Plant foods have sustained human populations for millennia across the globe. Project PLANTCULT: Investigating the Food Cultures of Ancient Europe, funded by the European Research Council aims to investigate plant ingredients, plant foods and their culinary transformation and change through time. Through an interdisciplinary investigation of plant foods and the associated technologies used to transform them into food the project seeks to identify food cultures, defined on the basis of culinary practices rather than other aspects of past human activity. Food preparation transforms nature into culture in a constant interplay, therefore the investigation of past cuisines requires an integration of various lines of evidence such as ingredients, fuel, stone and clay. Food preparation results in a suit of traces left in the archaeological record, detectable through the use of sophisticated analytical techniques: a) archaeobotanical analysis of plant macro-remains such as charcoal and seeds/fruits and of plant micro-remains such as starches and phytoliths, b) technological analysis of cooking equipment (pots and cooking installations) including thin sections, c) macroscopic and microscopic analyses of grinding stone-tools. Project PLANTCULT uses archaeological evidence from prehistoric sites spreading from the Aegean to Central Europe, inhabited between the 7th and 1st millennia B.C. By applying various analytical techniques to all the above lines of evidence, the project investigates how cuisines of prehistoric Europe evolved through time. To this end, experimental replication and input from ethnography offer a better understanding of the culinary processes of prehistoric times. Our paper presents our integrative methodological approach and some first results from selected key sites from the study area, whereby plant food preparations are revealed through a combined xamination of ingredients and associated food transformation technologies. Acknowledgements: This project has received funding from the European Research Council under the European Union’s Horizon 2020 Research and Innovation Programme (Grant Agreement No 682529, consolidator grant 2016–2021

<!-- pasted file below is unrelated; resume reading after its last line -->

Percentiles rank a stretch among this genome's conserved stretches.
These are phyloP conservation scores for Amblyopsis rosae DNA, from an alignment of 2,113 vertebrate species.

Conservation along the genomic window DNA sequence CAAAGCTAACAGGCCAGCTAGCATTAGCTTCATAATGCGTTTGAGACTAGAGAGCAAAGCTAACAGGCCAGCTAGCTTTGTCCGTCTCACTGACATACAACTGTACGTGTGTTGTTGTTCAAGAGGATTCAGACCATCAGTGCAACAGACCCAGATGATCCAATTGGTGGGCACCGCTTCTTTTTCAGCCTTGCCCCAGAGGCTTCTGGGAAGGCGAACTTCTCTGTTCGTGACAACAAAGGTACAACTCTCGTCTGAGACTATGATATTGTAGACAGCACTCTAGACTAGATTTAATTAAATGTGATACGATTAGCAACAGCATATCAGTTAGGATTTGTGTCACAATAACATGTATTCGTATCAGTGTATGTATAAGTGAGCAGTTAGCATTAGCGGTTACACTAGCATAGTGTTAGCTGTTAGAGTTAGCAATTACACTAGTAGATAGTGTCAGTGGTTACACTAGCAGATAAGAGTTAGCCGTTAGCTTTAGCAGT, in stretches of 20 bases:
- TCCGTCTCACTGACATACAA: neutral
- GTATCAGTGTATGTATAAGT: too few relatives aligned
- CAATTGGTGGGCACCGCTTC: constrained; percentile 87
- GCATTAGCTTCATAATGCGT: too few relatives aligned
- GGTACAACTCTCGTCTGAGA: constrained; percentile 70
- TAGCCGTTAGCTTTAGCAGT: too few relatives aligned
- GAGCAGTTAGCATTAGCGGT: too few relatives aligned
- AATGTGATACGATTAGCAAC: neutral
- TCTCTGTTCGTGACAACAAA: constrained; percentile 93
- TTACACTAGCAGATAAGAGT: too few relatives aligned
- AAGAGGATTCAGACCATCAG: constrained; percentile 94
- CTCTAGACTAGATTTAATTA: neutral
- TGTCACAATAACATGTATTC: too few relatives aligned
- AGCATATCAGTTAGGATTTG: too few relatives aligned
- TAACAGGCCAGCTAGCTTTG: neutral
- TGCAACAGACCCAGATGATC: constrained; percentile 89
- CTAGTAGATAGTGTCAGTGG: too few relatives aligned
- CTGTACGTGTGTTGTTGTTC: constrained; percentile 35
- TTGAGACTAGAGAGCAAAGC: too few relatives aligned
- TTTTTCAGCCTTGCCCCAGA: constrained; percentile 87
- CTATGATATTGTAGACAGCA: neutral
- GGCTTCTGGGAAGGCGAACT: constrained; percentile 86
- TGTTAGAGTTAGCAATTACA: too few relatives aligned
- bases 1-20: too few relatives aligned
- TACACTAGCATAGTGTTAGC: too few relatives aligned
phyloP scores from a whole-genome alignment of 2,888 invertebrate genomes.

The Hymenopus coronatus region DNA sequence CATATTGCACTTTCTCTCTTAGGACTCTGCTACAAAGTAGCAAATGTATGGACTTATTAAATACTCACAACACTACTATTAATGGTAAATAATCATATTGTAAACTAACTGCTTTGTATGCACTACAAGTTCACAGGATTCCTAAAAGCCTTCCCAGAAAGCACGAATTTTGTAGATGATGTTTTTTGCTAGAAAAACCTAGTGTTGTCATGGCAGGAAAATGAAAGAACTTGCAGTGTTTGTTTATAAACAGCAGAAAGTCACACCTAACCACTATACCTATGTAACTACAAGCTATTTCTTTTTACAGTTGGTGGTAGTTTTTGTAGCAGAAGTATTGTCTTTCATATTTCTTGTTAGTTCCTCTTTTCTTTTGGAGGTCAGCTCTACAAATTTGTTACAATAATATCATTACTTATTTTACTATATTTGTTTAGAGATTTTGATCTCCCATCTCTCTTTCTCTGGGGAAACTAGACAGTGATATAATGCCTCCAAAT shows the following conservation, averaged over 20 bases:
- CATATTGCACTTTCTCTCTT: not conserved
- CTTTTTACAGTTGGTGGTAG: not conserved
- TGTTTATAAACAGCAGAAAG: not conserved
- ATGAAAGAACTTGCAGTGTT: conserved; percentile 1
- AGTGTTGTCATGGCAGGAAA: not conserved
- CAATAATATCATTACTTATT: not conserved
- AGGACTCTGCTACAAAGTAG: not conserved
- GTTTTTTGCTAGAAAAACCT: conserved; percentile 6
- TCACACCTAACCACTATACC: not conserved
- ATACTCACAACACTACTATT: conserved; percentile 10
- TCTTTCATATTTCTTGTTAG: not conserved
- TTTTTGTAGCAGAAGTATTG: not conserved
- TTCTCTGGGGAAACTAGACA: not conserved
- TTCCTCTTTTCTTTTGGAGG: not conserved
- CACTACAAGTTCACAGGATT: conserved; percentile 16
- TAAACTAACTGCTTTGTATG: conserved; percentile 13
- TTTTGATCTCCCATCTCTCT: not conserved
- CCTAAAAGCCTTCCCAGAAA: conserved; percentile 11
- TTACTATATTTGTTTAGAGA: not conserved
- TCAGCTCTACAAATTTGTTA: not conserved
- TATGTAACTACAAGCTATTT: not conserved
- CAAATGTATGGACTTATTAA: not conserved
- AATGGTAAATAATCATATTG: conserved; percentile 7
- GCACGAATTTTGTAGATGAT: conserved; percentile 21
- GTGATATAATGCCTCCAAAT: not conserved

This paper discusses the distribution of archaeobotanical remains of Olea europaea (olive) across space and through time in mainland Greece and the Aegean from Neolithic to Hellenistic times (7th millennium-1st century bc) in order to explore the history of olive use in the study area. Olive stones and olive charcoal retrieved from prehistoric and historic sites on mainland Greece and the islands offer the basis for a discussion of the context and processes involved in the introduction of olive cultivation to the study area. The olive was nearly absent for most of the Neolithic and only appears in the southern parts of mainland Greece and the islands towards the end of the period. From the Early Bronze Age onwards it becomes increasingly visible in the archaeobotanical record. A possible cause for the introduction and increased presence of the olive during the Bronze Age could have been for oil production for elite use and trade. From the Bronze Age palaces of the 2nd millennium bc to the Hellenistic kingdoms towards the end of the 1st millennium bc, the olive thrived and was introduced northwards to new terrain, more marginal for olive growing than the warm lands of southern Greece. This introduction of olives to the northern Aegean region could be attributed to Greek colonisation and the increase in later times to a gradually increasing need for olive oil, perhaps associated with the emergence of new lifestyles, such as training in gymnasia.